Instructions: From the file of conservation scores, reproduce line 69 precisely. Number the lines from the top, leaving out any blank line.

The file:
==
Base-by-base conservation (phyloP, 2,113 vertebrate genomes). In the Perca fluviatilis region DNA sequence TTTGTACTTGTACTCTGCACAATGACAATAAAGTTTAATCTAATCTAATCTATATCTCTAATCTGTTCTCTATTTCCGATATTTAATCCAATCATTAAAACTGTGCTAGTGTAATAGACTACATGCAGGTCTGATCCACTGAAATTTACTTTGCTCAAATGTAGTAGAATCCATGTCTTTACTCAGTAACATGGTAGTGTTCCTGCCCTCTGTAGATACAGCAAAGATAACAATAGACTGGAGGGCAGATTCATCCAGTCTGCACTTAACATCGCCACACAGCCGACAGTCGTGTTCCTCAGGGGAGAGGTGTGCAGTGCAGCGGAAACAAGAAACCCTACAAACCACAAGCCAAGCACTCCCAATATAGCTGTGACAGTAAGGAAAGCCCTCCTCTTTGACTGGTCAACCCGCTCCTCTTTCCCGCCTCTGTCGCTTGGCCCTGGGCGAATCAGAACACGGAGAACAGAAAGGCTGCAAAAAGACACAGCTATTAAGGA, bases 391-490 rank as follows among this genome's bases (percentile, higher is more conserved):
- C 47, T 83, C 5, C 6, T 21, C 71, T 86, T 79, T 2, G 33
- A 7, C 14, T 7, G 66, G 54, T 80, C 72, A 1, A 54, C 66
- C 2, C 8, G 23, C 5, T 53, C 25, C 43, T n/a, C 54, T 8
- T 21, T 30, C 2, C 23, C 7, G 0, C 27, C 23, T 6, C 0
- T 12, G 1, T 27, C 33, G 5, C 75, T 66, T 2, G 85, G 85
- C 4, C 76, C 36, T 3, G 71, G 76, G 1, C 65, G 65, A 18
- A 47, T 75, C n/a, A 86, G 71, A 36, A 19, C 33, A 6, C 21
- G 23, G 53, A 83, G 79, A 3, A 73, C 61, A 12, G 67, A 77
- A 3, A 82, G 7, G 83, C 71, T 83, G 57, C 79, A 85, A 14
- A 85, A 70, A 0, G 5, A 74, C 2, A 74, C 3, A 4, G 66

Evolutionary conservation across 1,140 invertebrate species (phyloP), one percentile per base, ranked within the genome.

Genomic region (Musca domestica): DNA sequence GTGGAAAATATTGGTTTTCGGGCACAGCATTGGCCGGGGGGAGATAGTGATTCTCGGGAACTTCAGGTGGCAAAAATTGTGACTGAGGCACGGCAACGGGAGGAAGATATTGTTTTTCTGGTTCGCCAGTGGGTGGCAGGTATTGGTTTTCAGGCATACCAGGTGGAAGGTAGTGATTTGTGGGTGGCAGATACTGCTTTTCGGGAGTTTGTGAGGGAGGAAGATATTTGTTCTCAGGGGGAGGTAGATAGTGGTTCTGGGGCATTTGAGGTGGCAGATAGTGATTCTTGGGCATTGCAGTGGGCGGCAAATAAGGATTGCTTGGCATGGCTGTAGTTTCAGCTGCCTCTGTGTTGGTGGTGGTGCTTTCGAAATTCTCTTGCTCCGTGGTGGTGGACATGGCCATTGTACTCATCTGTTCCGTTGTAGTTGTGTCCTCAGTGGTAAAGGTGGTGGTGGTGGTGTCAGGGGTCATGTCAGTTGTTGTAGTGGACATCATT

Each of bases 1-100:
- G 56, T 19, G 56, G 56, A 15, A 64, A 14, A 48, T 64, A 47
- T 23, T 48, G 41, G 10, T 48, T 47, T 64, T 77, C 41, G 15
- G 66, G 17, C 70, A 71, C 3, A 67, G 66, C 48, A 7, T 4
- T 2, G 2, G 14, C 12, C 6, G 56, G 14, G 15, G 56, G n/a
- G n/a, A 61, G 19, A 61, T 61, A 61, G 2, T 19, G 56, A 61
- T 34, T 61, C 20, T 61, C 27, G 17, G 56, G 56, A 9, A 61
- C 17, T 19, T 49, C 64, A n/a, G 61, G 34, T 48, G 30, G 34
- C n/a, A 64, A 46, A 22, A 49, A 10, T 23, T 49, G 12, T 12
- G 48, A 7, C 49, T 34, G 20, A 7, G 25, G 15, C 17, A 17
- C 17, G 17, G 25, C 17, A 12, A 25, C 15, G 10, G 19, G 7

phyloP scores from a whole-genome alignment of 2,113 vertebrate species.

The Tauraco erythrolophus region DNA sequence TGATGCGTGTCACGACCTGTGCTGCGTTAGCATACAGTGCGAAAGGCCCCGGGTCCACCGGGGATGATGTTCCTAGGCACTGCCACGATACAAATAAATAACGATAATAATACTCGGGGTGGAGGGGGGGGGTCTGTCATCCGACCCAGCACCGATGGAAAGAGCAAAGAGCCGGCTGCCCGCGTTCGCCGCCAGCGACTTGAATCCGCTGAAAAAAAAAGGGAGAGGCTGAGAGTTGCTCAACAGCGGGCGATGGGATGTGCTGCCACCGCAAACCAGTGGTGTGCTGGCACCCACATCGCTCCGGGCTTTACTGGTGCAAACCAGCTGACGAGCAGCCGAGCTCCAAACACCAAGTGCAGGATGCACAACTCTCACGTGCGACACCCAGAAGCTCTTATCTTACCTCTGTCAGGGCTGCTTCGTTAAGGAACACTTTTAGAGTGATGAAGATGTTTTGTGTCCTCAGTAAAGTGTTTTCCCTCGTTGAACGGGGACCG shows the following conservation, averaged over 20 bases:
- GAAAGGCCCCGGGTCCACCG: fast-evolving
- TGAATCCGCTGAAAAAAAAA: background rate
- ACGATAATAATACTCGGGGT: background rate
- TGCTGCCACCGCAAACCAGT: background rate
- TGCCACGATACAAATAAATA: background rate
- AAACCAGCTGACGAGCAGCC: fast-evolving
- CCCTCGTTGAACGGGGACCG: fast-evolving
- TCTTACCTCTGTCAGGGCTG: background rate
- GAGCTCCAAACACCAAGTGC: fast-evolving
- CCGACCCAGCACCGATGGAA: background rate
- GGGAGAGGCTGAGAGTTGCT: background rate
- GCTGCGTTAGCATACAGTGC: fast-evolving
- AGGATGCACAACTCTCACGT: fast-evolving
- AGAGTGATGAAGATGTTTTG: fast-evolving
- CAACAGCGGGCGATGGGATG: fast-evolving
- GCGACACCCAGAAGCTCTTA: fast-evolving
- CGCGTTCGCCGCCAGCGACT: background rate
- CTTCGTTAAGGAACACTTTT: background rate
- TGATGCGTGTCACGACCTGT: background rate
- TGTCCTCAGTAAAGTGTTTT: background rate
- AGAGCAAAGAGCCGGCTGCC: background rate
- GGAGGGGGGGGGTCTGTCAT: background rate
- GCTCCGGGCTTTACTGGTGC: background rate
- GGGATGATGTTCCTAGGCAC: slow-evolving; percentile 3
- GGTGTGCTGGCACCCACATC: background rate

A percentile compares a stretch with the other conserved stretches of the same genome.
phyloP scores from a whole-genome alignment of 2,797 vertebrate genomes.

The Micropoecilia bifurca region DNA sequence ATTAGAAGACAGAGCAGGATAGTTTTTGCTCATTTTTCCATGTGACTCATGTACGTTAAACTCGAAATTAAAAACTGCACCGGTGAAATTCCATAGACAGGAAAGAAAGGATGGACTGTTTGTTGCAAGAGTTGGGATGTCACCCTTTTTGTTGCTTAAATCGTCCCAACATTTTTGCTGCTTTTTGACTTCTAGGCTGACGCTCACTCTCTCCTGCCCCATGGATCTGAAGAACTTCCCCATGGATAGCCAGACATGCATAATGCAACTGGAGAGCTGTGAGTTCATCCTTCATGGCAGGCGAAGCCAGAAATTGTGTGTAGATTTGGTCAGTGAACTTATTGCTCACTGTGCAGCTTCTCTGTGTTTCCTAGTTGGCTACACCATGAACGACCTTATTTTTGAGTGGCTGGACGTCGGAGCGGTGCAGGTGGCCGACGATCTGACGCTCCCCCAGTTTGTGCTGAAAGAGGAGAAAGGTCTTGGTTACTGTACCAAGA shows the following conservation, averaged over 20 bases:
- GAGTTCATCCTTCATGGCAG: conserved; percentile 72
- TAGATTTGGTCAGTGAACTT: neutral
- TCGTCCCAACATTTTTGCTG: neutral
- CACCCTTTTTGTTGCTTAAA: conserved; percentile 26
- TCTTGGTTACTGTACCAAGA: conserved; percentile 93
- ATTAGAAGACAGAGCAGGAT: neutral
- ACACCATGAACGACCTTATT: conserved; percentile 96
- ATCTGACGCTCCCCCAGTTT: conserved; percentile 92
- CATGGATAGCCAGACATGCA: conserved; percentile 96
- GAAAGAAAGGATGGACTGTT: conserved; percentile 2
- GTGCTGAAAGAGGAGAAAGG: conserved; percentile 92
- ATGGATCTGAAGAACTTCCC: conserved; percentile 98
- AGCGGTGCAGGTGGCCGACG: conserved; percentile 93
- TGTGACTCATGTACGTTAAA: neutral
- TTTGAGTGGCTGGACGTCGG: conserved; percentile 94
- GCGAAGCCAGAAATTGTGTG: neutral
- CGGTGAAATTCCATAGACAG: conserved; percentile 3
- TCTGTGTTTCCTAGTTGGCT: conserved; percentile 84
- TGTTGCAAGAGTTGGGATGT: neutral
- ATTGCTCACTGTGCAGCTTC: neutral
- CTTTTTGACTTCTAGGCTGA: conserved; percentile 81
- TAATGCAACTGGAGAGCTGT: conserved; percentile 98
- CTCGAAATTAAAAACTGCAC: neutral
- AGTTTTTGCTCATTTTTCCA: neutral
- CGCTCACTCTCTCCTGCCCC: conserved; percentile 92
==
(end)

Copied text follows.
- TTTGAGTGGCTGGACGTCGG: conserved; percentile 94